SMEs up­set with levy hike on tem­po­rary work per­mit

The Star Malaysia - - Nation - By ZAZALI MUSA zaza@thes­

JO­HOR BARU: The small and medium en­ter­prises (SMEs) say the in­crease in levy for the ex­ten­sion of tem­po­rary for­eign worker per­mit (PLKS) is an added bur­den.

How­ever, an­other busi­ness group here lauds any move to re­duce for­eign labour in the coun­try.

The found­ing pres­i­dent and im­me­di­ate past pres­i­dent of SME As­so­ci­a­tion of Malaysia, Teh Kee Sin, said the tim­ing of the in­crease was not right, given that SMEs were al­ready op­er­at­ing in a dif­fi­cult busi­ness en­vi­ron­ment.

“It’s like rub­bing salt into the wound as we have to deal with the weak­en­ing ring­git and un­favourable eco­nomic sit­u­a­tion,” he said yes­ter­day.

He was com­ment­ing on the gov- ern­ment’s move to in­crease the an­nual PLKS levy of RM1,850 to RM10,000 a year for those ex­tend­ing it for the next three years.

Last Wed­nes­day, the Hu­man Re­sources Min­istry said the ex­ten­sion for PLKS hold­ers would be­gin on Oct 1 but only for up to three years and the passes have to be re­newed ev­ery year.

The rule only ap­plies to for­eign work­ers in for­mal sec­tors such as man­u­fac­tur­ing, con­struc­tion, plan­ta­tion, ser­vices, agri­cul­ture, min­ing and quar­ries.

Teh also ques­tioned the ra­tio­nale be­hind the big jump in the PLKS as the for­eign work­ers were hired for 3D (dif­fi­cult, dirty and dan­ger­ous) jobs.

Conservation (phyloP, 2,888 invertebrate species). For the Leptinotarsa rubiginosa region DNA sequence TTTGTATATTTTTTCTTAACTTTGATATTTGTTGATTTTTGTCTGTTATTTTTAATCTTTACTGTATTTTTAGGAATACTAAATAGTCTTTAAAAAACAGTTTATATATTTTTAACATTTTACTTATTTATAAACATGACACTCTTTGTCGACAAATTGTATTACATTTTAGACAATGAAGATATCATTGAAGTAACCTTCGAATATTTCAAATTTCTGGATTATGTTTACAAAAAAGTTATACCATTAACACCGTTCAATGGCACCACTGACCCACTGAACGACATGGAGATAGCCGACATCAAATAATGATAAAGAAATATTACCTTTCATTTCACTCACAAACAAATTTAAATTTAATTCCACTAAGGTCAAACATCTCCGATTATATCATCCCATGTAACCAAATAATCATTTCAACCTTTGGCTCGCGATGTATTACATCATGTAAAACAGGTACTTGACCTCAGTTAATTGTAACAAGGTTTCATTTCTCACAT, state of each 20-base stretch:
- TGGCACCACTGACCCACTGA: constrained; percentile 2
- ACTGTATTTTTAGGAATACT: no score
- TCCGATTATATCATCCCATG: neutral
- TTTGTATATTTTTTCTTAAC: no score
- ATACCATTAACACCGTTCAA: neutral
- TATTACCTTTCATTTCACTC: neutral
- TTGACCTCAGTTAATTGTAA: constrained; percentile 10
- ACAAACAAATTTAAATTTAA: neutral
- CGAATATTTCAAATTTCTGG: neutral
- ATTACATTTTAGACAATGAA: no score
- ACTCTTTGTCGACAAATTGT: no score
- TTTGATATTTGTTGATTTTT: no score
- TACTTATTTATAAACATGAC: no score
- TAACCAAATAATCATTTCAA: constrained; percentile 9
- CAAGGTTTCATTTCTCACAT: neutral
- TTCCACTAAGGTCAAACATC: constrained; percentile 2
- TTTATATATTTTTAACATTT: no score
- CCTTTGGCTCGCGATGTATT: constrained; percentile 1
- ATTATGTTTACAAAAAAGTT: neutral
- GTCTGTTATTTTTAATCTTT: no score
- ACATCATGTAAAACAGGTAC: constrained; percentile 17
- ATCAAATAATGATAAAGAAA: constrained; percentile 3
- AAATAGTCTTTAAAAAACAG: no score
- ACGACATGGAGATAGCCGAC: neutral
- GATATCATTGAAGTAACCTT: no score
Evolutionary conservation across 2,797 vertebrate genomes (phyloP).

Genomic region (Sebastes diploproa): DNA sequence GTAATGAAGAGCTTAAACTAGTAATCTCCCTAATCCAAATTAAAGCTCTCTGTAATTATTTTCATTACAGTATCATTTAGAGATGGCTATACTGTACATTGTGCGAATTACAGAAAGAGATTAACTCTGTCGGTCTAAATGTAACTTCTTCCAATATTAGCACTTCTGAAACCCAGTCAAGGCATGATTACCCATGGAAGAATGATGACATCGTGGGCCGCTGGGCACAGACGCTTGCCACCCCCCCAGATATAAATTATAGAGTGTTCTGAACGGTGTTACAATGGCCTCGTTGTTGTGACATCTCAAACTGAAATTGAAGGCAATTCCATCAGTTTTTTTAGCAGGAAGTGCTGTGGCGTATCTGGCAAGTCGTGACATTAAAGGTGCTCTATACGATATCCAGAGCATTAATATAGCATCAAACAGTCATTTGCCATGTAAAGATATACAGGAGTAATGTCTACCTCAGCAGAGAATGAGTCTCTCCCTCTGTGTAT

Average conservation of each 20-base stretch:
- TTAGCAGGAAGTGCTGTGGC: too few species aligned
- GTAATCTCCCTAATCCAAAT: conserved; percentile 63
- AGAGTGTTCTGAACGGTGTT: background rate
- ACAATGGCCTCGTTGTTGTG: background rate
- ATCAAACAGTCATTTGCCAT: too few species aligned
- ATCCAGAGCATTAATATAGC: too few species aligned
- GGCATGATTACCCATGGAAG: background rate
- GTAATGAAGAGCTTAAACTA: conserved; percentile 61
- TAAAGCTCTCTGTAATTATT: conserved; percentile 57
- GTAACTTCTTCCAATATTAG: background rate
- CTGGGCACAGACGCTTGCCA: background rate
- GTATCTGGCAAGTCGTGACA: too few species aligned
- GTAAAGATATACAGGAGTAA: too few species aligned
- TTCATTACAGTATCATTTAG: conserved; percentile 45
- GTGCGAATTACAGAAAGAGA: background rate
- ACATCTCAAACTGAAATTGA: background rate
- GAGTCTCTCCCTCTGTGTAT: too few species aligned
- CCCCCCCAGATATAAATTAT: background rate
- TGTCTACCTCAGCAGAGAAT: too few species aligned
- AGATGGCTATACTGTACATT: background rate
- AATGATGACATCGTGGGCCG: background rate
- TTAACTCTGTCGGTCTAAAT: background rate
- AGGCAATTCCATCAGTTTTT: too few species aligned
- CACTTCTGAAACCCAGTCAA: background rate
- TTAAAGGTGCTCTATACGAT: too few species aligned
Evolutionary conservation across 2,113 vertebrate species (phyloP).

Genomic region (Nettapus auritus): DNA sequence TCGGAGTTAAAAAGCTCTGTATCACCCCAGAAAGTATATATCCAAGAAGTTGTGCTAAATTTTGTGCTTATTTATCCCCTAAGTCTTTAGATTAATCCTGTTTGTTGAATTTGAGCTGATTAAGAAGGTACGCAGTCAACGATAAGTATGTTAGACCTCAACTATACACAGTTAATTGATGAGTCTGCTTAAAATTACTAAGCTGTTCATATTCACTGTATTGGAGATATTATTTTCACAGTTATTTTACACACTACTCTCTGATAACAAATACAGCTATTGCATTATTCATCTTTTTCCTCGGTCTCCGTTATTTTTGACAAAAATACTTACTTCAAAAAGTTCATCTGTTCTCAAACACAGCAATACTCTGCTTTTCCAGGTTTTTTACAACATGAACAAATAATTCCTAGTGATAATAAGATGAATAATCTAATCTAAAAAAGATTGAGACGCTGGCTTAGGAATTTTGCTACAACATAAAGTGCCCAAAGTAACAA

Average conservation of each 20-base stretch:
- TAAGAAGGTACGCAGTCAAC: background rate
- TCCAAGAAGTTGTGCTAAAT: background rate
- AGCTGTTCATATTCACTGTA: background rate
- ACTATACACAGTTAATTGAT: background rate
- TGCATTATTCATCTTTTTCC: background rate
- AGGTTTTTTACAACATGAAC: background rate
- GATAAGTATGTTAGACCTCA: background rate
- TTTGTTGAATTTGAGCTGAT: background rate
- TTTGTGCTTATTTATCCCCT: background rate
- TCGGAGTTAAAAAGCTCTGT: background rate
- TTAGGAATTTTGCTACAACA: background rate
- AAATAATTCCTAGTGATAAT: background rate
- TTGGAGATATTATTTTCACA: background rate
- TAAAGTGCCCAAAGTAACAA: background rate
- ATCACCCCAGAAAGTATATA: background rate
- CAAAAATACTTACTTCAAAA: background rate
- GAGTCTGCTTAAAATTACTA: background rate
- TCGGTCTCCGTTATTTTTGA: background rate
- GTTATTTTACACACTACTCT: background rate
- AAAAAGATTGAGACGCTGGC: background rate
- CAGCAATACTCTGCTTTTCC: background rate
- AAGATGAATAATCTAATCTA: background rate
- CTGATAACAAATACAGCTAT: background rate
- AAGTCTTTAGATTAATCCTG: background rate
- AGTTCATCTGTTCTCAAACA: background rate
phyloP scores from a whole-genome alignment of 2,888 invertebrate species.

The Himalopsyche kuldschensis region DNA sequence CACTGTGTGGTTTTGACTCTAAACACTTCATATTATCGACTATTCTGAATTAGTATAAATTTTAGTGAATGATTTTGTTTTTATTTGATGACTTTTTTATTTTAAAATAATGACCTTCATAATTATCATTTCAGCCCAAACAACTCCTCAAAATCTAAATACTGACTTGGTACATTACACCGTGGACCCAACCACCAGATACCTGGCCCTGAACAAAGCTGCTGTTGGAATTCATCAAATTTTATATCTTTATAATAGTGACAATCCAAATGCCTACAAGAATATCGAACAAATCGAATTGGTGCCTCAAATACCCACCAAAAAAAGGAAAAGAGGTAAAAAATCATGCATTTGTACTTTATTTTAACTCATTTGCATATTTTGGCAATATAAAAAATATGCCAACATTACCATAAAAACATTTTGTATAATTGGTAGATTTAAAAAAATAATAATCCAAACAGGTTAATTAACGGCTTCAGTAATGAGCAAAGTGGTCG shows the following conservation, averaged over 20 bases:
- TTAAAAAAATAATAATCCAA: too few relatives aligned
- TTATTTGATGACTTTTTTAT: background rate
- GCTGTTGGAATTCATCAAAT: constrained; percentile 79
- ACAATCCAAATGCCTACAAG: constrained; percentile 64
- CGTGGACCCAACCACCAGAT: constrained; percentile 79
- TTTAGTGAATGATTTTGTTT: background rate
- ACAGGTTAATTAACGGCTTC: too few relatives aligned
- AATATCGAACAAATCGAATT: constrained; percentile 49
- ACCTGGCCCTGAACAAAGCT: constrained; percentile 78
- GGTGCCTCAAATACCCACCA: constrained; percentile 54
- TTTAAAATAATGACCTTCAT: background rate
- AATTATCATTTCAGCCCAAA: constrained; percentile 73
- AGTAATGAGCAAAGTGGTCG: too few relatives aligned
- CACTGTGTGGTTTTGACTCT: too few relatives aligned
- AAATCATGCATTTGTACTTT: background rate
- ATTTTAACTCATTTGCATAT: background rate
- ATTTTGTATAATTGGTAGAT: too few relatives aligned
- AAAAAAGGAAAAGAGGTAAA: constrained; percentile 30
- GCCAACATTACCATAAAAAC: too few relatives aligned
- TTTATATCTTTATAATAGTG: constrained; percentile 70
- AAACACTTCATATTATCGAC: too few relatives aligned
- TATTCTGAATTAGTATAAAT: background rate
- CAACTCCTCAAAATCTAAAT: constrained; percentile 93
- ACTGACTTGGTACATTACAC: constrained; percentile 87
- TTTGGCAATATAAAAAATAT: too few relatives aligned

Teh urged the gov­ern­ment to en­gage with the SMEs when mak­ing de­ci­sions or poli­cies con­cern­ing SMEs.

“Given a choice, most of us will want to send our for­eign work­ers back af­ter three or five years, but can the gov­ern­ment guar­an­tee new for­eign work­ers for us?” he asked.

SMEs, he added, had to wait for months be­fore their ap­pli­ca­tions for new for­eign work­ers were ap­proved, adding that the wait­ing pe­ri­ods dis­rupted op­er­a­tions.

Mean­while, Jo­hor Indian Busi­ness As­so­ci­a­tion pres­i­dent P. Si­vaku­mar said any mea­sure to re­duce the coun­try’s de­pen­dency on for­eign work­ers would be good.

He said the move should be on­go­ing as for­eign work­ers were de­priv­ing lo­cals of job op­por­tu­ni­ties as some em­ploy­ers pre­ferred to hire for­eign­ers.

“We have seen so many cases of for­eign work­ers be­ing abused by their em­ploy­ers, in­clud­ing long work­ing hours with low pay.

“This has to stop as work­ers should be treated equally, whether they are lo­cals are for­eign­ers,” he said.

The gov­ern­ment, said Si­vaku­mar, should con­tinue to give tax re­liefs and in­cen­tives to lo­cal man­u­fac­tur­ers to in­vest in au­to­ma­tion in their op­er­a­tions.

“Au­to­ma­tion is the only way for­ward for man­u­fac­tur­ers if they want to re­duce their de­pen­dency on for­eign work­ers,” he said.

He said the move could re­sult in bet­ter-pay­ing jobs for lo­cals, even­tu­ally re­duc­ing the out­flow of bil­lions of ring­git to mi­grant work­ers’ coun­tries.

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